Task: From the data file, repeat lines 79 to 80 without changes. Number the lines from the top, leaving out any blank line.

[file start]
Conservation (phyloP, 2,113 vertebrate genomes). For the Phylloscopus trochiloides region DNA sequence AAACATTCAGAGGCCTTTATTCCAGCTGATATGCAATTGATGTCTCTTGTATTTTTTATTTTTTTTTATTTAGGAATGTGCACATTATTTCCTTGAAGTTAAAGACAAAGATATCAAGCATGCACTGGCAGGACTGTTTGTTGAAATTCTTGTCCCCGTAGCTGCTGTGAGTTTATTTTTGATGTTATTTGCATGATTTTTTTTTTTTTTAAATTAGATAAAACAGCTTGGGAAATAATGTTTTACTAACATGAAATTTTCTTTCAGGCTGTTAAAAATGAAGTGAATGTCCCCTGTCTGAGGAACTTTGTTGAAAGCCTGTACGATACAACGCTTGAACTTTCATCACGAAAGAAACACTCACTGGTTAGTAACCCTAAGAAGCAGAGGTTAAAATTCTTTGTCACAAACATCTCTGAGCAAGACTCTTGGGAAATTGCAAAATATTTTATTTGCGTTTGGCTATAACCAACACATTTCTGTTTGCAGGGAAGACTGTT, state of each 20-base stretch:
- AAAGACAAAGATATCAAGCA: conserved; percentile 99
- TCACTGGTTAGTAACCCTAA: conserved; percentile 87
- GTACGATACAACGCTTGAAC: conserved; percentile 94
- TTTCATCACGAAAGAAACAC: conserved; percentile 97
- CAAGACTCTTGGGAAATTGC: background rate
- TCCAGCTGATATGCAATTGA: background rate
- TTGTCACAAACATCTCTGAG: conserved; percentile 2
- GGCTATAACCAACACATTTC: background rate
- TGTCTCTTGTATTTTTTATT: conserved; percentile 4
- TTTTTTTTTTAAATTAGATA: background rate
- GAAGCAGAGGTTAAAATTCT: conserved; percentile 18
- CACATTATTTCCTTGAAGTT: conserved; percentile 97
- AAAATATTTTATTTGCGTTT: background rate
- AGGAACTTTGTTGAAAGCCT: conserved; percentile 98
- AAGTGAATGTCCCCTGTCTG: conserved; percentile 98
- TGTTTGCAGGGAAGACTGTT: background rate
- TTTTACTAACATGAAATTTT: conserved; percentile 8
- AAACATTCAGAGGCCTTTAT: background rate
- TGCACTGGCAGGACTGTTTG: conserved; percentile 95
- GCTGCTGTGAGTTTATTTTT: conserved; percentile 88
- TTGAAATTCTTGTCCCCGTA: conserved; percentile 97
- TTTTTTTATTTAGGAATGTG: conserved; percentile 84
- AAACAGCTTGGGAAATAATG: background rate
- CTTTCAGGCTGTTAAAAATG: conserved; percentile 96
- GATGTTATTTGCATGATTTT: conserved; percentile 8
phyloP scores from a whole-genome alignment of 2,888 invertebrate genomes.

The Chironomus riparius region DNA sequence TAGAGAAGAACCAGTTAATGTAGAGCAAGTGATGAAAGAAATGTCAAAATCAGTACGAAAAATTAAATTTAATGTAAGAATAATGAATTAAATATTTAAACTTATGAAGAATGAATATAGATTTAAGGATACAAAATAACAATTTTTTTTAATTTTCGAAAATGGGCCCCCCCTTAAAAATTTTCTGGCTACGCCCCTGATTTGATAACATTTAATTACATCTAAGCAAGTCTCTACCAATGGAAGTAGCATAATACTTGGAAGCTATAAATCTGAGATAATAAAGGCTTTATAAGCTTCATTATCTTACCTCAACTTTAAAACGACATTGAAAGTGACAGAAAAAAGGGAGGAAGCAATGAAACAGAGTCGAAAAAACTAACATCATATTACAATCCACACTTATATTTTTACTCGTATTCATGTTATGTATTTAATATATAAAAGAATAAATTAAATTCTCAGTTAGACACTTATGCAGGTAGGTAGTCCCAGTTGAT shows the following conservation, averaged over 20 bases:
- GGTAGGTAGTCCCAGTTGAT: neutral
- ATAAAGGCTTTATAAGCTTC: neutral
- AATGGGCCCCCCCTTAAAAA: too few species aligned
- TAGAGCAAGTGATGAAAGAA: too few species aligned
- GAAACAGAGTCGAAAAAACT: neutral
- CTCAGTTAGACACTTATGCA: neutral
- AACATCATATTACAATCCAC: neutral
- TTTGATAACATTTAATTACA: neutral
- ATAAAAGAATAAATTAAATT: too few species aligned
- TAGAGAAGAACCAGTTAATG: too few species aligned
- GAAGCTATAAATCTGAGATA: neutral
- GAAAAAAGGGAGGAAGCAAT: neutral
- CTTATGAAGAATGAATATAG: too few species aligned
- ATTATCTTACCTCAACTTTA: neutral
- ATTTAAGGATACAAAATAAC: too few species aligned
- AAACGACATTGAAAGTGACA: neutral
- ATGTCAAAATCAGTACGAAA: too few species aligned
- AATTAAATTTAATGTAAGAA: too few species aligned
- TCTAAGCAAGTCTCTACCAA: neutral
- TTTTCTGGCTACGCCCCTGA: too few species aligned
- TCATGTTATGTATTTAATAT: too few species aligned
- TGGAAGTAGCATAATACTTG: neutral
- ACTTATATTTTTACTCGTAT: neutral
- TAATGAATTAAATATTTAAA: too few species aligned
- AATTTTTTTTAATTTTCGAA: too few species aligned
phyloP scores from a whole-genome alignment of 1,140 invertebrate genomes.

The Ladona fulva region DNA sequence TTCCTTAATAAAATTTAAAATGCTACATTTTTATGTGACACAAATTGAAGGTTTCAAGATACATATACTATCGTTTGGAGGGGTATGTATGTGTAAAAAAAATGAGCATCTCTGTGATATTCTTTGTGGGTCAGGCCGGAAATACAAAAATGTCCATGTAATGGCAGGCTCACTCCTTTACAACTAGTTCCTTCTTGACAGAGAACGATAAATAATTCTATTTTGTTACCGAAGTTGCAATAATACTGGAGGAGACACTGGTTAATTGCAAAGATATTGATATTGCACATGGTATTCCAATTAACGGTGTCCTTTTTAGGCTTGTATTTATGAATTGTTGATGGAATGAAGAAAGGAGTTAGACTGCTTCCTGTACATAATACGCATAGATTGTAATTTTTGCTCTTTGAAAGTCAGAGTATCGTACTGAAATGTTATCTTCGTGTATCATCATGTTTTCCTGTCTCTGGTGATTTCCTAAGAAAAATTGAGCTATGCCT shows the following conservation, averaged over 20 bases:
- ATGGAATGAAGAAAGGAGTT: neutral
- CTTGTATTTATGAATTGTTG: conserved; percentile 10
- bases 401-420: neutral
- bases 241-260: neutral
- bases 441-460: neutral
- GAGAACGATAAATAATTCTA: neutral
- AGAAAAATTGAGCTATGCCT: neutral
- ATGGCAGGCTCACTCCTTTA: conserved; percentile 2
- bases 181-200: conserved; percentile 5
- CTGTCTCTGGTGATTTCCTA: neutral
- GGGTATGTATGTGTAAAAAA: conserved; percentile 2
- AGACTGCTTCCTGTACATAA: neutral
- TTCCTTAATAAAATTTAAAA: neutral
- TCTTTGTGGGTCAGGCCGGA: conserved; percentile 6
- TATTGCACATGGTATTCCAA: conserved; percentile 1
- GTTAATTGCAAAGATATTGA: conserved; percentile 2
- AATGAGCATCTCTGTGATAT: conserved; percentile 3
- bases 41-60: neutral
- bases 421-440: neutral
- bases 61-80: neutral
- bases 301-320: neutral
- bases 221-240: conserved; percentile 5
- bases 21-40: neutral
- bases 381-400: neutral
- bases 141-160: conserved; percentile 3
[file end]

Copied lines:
- bases 381-400: neutral
- bases 141-160: conserved; percentile 3